2020 Honourable Mention for Natural Curiosity's National Edward Burtynsky Award for Teaching Excellence in Environmental Education
Early Childhood Educator, Peel District School Board
I am an Early Childhood Educator and a Certified Forest School Practitioner, working in the Peel District School Board in Ontario. As an educator in the early years, I promote learning activities beyond the conventional classroom environment and school building. I often use the adjacent park, neighbourhood trails, and playground to provide opportunities for the students of the Kindergarten program. While working at Grenoble Public School in Brampton, I designed and built an outdoor learning environment with help of a grant received from the PDSB. This helped to sharpen the children’s environmental awareness and provided them with places of wonder and curiosity. In addition, I planted seven native trees at the back of school and created a leadership team of students to take care of these trees.
I encourage environmental inquiry in my students as often as I can. I pay attention to what children are interested in and use those sparks to inspire my teaching. One day I noticed our children looking over the Kindergarten fence to a house that had trees in the backyard. They were discussing the birds in one tree:
“I think it’s going to build a nest.”
“No - it’s not spring yet. It’s looking for food.”
“I can’t see it anymore.”
“Where did it go?”
“I don’t know. If there was a tree in our yard then maybe it would come here and we could see it.”
"Yeah - why don’t we have any trees in our yard?”
After listening to the children’s outdoor discussion, I continued it as a conversation in the classroom. Here were some of the student's comments:
“We should plant some trees.”
“If we had a tree then we could take care of it and birds and animals would live in it.”
“We could make leafman pictures in the fall when the leaves drop off.”
“Maybe we could have flowers too.”
“I like to read and draw, we need a place to do that.”
“It’s too hot and sunny outside, there is no shade.”
“ We still need a place to run and jump. Maybe we could get something to jump on and off.”
“Where would we put a sandbox?”
“In the corner because it gets a little shade. I could draw a picture and show you.” “How will we know what everyone wants?”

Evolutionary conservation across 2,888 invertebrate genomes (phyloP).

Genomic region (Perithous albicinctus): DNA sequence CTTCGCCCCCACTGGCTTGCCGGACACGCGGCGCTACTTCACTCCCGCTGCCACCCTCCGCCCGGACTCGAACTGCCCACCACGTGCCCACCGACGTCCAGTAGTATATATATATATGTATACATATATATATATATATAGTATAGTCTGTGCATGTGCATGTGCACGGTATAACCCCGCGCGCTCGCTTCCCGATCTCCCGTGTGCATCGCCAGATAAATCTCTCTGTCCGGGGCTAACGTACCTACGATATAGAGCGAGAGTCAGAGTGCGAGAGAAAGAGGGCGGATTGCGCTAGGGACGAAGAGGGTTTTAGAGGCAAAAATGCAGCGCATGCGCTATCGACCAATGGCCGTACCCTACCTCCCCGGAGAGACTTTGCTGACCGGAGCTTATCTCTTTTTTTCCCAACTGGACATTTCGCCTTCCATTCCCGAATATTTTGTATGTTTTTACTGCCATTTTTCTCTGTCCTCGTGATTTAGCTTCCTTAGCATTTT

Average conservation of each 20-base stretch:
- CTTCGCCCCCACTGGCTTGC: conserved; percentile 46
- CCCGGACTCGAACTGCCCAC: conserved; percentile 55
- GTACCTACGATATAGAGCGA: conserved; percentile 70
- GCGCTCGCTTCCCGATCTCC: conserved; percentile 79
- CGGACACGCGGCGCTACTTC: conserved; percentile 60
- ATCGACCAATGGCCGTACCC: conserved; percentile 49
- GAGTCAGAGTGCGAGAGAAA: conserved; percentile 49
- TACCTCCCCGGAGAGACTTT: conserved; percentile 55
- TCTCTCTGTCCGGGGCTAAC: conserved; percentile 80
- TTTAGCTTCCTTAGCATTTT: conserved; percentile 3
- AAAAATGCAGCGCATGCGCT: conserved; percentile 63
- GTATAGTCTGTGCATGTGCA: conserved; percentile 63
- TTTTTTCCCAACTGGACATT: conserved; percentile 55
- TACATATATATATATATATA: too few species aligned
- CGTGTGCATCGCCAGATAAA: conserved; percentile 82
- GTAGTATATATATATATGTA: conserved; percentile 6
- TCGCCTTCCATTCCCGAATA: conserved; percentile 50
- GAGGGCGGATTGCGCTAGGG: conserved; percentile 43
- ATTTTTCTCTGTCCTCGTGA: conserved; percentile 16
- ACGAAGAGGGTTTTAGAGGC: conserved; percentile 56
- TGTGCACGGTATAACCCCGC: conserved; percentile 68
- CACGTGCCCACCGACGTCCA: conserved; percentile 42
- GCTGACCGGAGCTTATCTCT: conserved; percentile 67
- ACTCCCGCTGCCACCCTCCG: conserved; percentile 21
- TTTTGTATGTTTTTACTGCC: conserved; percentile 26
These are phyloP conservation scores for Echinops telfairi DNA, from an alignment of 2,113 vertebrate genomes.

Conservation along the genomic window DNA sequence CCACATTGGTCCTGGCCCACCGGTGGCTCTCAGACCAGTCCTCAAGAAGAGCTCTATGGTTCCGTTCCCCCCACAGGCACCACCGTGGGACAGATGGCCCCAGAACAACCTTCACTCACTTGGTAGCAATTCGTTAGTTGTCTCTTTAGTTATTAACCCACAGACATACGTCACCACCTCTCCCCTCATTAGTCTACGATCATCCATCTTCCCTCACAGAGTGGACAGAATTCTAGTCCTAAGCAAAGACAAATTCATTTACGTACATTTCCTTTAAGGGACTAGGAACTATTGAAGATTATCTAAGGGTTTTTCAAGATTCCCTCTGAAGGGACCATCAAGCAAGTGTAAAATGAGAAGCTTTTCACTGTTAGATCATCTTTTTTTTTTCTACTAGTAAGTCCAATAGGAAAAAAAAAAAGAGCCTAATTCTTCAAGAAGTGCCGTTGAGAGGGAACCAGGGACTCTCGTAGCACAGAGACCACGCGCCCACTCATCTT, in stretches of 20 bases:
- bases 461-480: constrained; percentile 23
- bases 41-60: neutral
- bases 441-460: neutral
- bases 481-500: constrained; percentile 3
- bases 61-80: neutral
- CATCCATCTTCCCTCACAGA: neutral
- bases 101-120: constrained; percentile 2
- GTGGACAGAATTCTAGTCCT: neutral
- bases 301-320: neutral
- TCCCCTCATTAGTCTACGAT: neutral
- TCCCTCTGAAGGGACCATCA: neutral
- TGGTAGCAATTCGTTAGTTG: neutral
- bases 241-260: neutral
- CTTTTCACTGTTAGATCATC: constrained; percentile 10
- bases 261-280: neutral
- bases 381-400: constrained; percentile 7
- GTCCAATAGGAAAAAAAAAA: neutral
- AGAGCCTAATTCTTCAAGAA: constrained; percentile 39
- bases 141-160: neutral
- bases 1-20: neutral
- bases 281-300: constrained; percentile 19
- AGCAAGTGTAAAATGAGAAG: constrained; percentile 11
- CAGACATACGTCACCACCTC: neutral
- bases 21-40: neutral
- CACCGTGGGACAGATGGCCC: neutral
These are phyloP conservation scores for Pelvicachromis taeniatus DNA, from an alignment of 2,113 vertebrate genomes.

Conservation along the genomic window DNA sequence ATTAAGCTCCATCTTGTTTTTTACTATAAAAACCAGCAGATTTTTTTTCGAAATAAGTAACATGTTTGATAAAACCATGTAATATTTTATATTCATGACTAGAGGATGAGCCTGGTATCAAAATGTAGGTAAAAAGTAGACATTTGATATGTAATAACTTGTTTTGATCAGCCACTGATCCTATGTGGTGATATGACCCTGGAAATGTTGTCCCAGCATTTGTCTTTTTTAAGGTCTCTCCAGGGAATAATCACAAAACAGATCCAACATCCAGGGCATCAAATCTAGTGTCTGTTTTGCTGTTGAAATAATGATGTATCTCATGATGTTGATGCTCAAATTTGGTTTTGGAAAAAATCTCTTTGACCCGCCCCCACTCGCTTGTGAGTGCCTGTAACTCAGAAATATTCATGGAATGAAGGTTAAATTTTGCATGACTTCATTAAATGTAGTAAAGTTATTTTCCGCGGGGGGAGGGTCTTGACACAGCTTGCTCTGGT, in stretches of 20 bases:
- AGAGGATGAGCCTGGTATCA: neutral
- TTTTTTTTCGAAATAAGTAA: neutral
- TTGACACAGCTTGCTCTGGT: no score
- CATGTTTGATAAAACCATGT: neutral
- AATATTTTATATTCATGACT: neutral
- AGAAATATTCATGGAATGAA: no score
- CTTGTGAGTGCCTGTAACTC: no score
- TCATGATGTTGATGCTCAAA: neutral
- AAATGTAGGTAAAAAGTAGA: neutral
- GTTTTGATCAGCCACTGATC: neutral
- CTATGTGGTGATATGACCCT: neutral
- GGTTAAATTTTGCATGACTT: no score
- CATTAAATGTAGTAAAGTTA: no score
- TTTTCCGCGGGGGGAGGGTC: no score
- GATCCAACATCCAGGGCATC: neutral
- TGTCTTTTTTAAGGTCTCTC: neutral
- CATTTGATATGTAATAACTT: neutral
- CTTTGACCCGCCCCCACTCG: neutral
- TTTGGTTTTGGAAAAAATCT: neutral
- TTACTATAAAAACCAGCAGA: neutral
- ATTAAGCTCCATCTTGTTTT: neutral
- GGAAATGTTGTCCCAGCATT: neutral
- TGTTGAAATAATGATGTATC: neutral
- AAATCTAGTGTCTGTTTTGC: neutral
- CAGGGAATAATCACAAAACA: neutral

“Let’s ask them.”
The children began to plan and draw pictures of the outdoor space they would like.
When we designed and created our outdoor learning space, we had lots to consider. We knew that children thrive when given physical challenges - jumping, swinging on the fence, climbing at the park, and so on - and they will repeat these skills in order to master them. We needed an outdoor space that would encourage risk-taking and challenge the students. We created one using logs, a wooden balance beam and rocks in order to satisfy our children’s sense of adventure. We also encouraged use of natural objects in order to help facilitate storytelling and dramatic play. We considered the need that many children have for quiet spaces, and therefore designed a space that incorporates hiding places. We incorporated loose parts (sticks, brush, rope, logs) to allow children to create their own private places to be mindful and self-regulate, and for quieter activities like reading, drawing, and writing. We created a space that offers a variety of natural materials, surfaces and textures, which allows children to search for patterns in nature and to engage in inquiry-based learning.
I was given the task of certifying our school as EcoSchool. I created a team of teachers, administrators, parents, and students. We created a recycling program in school and participated in various competitions offered by EcoSchools Canada, for example designing a t-shirt with a message and creating a GOOS (good-on-one-side) paper bin. In both competitions, our school was awarded the first prize across Canada. Though schools were then shut down due to the pandemic, I continued our eco-school program through online learning. We participated in the Great Gulp, raising awareness around drinking water and reusable water bottle use.
I believe children are born curious; they want to search and discover everything they can, and if their explorations bring pleasure or success, they are certain to keep learning. World-renowned child development theorist Urie Bronfenbrenner explains how everything in the environment affects a child's growth and development. During the early years, children form attitudes about learning that are believed to last throughout their lives. Children who receive the right sort of support and encouragement during these years have a higher chance of success than those who don’t. Environmental education improves and develops skills in problem solving, critical thinking, and decision-making. Even creativity is stimulated by childhood experiences in nature.
Adjustments during COVID-19
Having to adjust my teaching during the pandemic has been quite the learning journey. For the first time, I had to teach and run activities virtually, engaging not only students but their parents as well. When we returned to in-person classes this year, I encouraged myself and others in the school to bring the learning outdoors. I attended workshops with local conservation groups, got supplies to support outdoor learning, and used A Walking Curriculum: Evoking Wonder And Developing Sense of Place by Dr. Gillian Judson as a guide for my teaching.